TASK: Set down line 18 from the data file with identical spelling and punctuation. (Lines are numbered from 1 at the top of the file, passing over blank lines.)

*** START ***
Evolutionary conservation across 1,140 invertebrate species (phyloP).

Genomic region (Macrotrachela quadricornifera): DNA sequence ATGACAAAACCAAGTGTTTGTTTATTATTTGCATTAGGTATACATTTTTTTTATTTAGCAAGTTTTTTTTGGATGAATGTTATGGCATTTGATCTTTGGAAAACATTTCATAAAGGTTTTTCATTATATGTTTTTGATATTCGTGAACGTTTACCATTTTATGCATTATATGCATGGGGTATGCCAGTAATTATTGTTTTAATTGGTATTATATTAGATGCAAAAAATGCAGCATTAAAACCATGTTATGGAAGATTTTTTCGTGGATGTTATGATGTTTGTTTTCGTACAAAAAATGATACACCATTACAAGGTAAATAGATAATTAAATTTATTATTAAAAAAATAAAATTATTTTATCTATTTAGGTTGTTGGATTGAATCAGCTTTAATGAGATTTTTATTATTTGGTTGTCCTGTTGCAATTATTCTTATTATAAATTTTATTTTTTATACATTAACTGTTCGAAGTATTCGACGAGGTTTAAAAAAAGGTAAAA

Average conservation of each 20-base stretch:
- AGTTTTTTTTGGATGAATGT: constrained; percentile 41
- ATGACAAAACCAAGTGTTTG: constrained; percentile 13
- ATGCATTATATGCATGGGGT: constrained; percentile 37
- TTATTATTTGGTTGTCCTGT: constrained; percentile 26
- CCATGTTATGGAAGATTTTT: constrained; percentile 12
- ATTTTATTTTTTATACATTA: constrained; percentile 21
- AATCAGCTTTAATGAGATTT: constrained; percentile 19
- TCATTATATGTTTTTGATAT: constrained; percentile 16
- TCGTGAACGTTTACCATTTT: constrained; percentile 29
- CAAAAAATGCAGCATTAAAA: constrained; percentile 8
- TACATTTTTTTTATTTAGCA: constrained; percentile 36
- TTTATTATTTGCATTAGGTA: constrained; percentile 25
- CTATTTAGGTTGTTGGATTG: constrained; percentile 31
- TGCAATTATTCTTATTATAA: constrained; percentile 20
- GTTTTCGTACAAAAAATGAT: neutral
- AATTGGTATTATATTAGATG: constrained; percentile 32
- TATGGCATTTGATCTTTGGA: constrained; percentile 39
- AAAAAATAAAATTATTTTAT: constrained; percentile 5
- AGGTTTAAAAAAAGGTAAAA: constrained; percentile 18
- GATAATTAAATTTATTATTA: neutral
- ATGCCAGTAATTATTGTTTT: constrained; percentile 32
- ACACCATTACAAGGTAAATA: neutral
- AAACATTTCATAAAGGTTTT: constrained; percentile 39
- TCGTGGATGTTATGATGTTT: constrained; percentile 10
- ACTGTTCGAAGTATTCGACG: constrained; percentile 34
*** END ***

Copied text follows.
- GTTTTCGTACAAAAAATGAT: neutral